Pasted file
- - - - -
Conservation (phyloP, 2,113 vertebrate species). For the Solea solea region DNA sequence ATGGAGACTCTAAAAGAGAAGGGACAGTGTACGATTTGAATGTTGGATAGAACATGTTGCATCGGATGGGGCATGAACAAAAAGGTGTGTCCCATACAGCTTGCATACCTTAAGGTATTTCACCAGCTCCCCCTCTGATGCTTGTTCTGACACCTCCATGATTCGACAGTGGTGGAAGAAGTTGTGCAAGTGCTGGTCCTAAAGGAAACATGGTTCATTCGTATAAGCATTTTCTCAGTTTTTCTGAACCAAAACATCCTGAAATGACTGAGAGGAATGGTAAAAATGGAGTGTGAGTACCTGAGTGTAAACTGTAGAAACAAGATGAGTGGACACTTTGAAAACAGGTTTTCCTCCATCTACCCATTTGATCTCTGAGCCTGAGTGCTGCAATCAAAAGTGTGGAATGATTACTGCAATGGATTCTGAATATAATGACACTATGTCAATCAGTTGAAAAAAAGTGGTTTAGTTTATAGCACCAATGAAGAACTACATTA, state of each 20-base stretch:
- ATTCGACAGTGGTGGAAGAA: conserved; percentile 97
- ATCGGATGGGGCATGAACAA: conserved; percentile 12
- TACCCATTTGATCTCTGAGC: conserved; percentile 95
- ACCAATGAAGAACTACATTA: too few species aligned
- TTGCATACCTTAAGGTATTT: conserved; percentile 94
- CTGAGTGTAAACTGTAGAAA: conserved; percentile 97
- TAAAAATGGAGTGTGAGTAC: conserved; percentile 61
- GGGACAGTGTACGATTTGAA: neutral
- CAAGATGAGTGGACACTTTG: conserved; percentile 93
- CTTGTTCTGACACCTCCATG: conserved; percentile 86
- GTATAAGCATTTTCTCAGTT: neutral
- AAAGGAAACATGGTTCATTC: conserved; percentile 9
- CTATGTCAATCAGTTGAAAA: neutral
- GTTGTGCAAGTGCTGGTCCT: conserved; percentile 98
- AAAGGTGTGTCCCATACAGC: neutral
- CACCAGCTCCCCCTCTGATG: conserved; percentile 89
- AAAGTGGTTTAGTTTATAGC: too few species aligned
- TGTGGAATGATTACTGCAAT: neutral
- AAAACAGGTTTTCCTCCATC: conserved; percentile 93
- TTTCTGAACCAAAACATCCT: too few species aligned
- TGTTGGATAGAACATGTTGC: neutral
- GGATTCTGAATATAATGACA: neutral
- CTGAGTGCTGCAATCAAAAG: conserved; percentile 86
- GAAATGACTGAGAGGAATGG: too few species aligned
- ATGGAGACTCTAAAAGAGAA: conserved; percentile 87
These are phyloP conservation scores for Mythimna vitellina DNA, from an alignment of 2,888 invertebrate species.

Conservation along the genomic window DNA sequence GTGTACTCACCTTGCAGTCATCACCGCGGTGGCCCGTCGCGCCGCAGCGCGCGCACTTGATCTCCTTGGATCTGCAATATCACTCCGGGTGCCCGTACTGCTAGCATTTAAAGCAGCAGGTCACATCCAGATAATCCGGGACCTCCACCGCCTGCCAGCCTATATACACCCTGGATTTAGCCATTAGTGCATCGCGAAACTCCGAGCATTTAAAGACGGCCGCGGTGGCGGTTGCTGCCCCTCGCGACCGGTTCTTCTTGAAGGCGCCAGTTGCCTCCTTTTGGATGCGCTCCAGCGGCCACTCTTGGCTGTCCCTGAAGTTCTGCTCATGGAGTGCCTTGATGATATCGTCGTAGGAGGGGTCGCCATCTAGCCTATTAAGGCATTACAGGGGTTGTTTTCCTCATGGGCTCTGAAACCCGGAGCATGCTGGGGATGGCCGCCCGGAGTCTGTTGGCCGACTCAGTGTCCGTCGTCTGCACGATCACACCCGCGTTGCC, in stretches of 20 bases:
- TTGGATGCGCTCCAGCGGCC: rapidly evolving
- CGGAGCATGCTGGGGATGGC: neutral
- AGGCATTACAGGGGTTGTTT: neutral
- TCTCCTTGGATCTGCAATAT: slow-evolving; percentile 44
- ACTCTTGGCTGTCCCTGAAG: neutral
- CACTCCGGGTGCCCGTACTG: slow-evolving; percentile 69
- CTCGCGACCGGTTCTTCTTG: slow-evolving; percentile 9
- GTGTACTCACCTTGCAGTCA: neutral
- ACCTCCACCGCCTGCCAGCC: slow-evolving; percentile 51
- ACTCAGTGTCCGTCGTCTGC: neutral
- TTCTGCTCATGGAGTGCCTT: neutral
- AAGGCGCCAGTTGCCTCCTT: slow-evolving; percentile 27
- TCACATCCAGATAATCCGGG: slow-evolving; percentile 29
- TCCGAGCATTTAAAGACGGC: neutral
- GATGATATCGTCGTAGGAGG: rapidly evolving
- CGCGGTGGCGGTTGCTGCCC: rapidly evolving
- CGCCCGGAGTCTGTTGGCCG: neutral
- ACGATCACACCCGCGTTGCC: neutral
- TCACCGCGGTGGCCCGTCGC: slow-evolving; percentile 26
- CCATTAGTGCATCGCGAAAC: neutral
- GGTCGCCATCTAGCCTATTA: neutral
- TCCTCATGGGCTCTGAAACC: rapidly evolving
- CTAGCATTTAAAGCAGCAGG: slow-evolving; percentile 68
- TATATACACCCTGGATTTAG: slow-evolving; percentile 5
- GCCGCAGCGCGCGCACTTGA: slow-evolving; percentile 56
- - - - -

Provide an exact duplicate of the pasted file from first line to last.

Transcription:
Conservation (phyloP, 2,113 vertebrate species). For the Solea solea region DNA sequence ATGGAGACTCTAAAAGAGAAGGGACAGTGTACGATTTGAATGTTGGATAGAACATGTTGCATCGGATGGGGCATGAACAAAAAGGTGTGTCCCATACAGCTTGCATACCTTAAGGTATTTCACCAGCTCCCCCTCTGATGCTTGTTCTGACACCTCCATGATTCGACAGTGGTGGAAGAAGTTGTGCAAGTGCTGGTCCTAAAGGAAACATGGTTCATTCGTATAAGCATTTTCTCAGTTTTTCTGAACCAAAACATCCTGAAATGACTGAGAGGAATGGTAAAAATGGAGTGTGAGTACCTGAGTGTAAACTGTAGAAACAAGATGAGTGGACACTTTGAAAACAGGTTTTCCTCCATCTACCCATTTGATCTCTGAGCCTGAGTGCTGCAATCAAAAGTGTGGAATGATTACTGCAATGGATTCTGAATATAATGACACTATGTCAATCAGTTGAAAAAAAGTGGTTTAGTTTATAGCACCAATGAAGAACTACATTA, state of each 20-base stretch:
- ATTCGACAGTGGTGGAAGAA: conserved; percentile 97
- ATCGGATGGGGCATGAACAA: conserved; percentile 12
- TACCCATTTGATCTCTGAGC: conserved; percentile 95
- ACCAATGAAGAACTACATTA: too few species aligned
- TTGCATACCTTAAGGTATTT: conserved; percentile 94
- CTGAGTGTAAACTGTAGAAA: conserved; percentile 97
- TAAAAATGGAGTGTGAGTAC: conserved; percentile 61
- GGGACAGTGTACGATTTGAA: neutral
- CAAGATGAGTGGACACTTTG: conserved; percentile 93
- CTTGTTCTGACACCTCCATG: conserved; percentile 86
- GTATAAGCATTTTCTCAGTT: neutral
- AAAGGAAACATGGTTCATTC: conserved; percentile 9
- CTATGTCAATCAGTTGAAAA: neutral
- GTTGTGCAAGTGCTGGTCCT: conserved; percentile 98
- AAAGGTGTGTCCCATACAGC: neutral
- CACCAGCTCCCCCTCTGATG: conserved; percentile 89
- AAAGTGGTTTAGTTTATAGC: too few species aligned
- TGTGGAATGATTACTGCAAT: neutral
- AAAACAGGTTTTCCTCCATC: conserved; percentile 93
- TTTCTGAACCAAAACATCCT: too few species aligned
- TGTTGGATAGAACATGTTGC: neutral
- GGATTCTGAATATAATGACA: neutral
- CTGAGTGCTGCAATCAAAAG: conserved; percentile 86
- GAAATGACTGAGAGGAATGG: too few species aligned
- ATGGAGACTCTAAAAGAGAA: conserved; percentile 87
These are phyloP conservation scores for Mythimna vitellina DNA, from an alignment of 2,888 invertebrate species.

Conservation along the genomic window DNA sequence GTGTACTCACCTTGCAGTCATCACCGCGGTGGCCCGTCGCGCCGCAGCGCGCGCACTTGATCTCCTTGGATCTGCAATATCACTCCGGGTGCCCGTACTGCTAGCATTTAAAGCAGCAGGTCACATCCAGATAATCCGGGACCTCCACCGCCTGCCAGCCTATATACACCCTGGATTTAGCCATTAGTGCATCGCGAAACTCCGAGCATTTAAAGACGGCCGCGGTGGCGGTTGCTGCCCCTCGCGACCGGTTCTTCTTGAAGGCGCCAGTTGCCTCCTTTTGGATGCGCTCCAGCGGCCACTCTTGGCTGTCCCTGAAGTTCTGCTCATGGAGTGCCTTGATGATATCGTCGTAGGAGGGGTCGCCATCTAGCCTATTAAGGCATTACAGGGGTTGTTTTCCTCATGGGCTCTGAAACCCGGAGCATGCTGGGGATGGCCGCCCGGAGTCTGTTGGCCGACTCAGTGTCCGTCGTCTGCACGATCACACCCGCGTTGCC, in stretches of 20 bases:
- TTGGATGCGCTCCAGCGGCC: rapidly evolving
- CGGAGCATGCTGGGGATGGC: neutral
- AGGCATTACAGGGGTTGTTT: neutral
- TCTCCTTGGATCTGCAATAT: slow-evolving; percentile 44
- ACTCTTGGCTGTCCCTGAAG: neutral
- CACTCCGGGTGCCCGTACTG: slow-evolving; percentile 69
- CTCGCGACCGGTTCTTCTTG: slow-evolving; percentile 9
- GTGTACTCACCTTGCAGTCA: neutral
- ACCTCCACCGCCTGCCAGCC: slow-evolving; percentile 51
- ACTCAGTGTCCGTCGTCTGC: neutral
- TTCTGCTCATGGAGTGCCTT: neutral
- AAGGCGCCAGTTGCCTCCTT: slow-evolving; percentile 27
- TCACATCCAGATAATCCGGG: slow-evolving; percentile 29
- TCCGAGCATTTAAAGACGGC: neutral
- GATGATATCGTCGTAGGAGG: rapidly evolving
- CGCGGTGGCGGTTGCTGCCC: rapidly evolving
- CGCCCGGAGTCTGTTGGCCG: neutral
- ACGATCACACCCGCGTTGCC: neutral
- TCACCGCGGTGGCCCGTCGC: slow-evolving; percentile 26
- CCATTAGTGCATCGCGAAAC: neutral
- GGTCGCCATCTAGCCTATTA: neutral
- TCCTCATGGGCTCTGAAACC: rapidly evolving
- CTAGCATTTAAAGCAGCAGG: slow-evolving; percentile 68
- TATATACACCCTGGATTTAG: slow-evolving; percentile 5
- GCCGCAGCGCGCGCACTTGA: slow-evolving; percentile 56